Well, for me "in the mix" means the team doesn't have to be completely blown up. If the missing ingredient is a special QB, and it's likely to take a few years of seasoning for said QB to be ready to lead the Vikings to the promised land, then it might be best if the Vikings did bet the farm for someone to just let him sit and learn behind Cousins while trying to remain competitive. There shouldn't be a need to regress to a 5+ win season for that to happen even if Spielman trades every pick to get Burrow.Mothman wrote: ↑Wed Jan 15, 2020 5:29 pmTo touch on what Pondering and Kapp were discussing: I don't know if the team needs to rebuild, reload or regroup. Those terms mean different things to different people. However, they clearly need to level-up. That's going to take more game-changing players, including at QB. It might take more than that.
PS.) I seized on "in the mix" to make my point, not to nitpick. I realize you may not have meant it quite the way I used it.
But my main point is, and you seem to allude to it as well, that finding the special QB in a draft is a tall order. If it were obvious who those players would be, then every consensus #1 player selected over the years would have become first team all pros for whoever selected them. Guys like Mahomes and Wilson would have gone #1 in the years they came out, as would Rodgers.
I question the home run swing because I think time has proven it doesn't work, or, at least if it does, the effect is short term for the most part. People criticize Spielman for going out and signing Cousins to a huge guaranteed deal all the time. If that isn't the definition of a home run swing, I don't know what is. Has it worked out?
When it comes to the draft, taking that big swing when your first pick in the first round is the 25th pick is even more risky, because the guy you're banking on has no pro track record on which to base the move. Maybe he lit the college game on fire. Great. Doesn't mean he will or even can do the same in the pros. At least with the Cousins move there was a pro track record on which to base things, and, for that move in particular, I think it's turned out exactly as could have been predicted. That being Cousins is capable of winning games when the supporting pieces do their part, while he fails to get them over the hump when the supporting pieces fail.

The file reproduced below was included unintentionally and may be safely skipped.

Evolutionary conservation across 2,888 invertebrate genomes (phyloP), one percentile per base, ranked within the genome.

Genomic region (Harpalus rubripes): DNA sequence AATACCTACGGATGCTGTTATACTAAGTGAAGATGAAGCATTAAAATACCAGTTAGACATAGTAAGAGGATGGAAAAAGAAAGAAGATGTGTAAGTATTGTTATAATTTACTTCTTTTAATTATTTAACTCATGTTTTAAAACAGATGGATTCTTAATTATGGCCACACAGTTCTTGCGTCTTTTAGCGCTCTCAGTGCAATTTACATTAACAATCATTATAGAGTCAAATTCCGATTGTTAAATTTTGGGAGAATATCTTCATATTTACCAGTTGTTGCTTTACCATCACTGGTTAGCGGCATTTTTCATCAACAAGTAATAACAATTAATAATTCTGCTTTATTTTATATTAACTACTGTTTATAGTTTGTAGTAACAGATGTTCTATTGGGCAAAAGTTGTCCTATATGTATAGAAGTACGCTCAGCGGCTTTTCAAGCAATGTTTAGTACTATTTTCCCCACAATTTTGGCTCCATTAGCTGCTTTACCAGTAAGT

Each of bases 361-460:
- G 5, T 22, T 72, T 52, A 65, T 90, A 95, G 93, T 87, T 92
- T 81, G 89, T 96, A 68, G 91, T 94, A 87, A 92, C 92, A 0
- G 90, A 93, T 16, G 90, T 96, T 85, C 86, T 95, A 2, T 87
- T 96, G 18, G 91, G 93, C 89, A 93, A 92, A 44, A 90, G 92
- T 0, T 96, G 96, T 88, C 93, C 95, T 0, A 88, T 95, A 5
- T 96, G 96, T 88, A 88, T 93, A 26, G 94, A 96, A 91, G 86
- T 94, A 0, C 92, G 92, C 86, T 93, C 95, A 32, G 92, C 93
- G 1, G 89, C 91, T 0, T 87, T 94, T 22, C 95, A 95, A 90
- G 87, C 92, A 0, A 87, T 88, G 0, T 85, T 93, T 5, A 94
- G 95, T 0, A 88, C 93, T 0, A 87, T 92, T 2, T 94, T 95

If you really believe the Vikings need to take the swing and potentially sacrifice improvement in other areas to do so, that's fine, but I can't go down that road. It just doesn't work, at least not without an obvious can't-miss prospect. Even then I think the tradeoffs likely don't make it work, because it is a team game and in the end its rare for a single player to be able to impact the game enough to overcome objective deficiencies in other areas of a team. The pro game especially is far too sophisticated for that approach to be successful for very long for 99% of the players out there. Even Tom Brady needs help to get to and win Superbowls.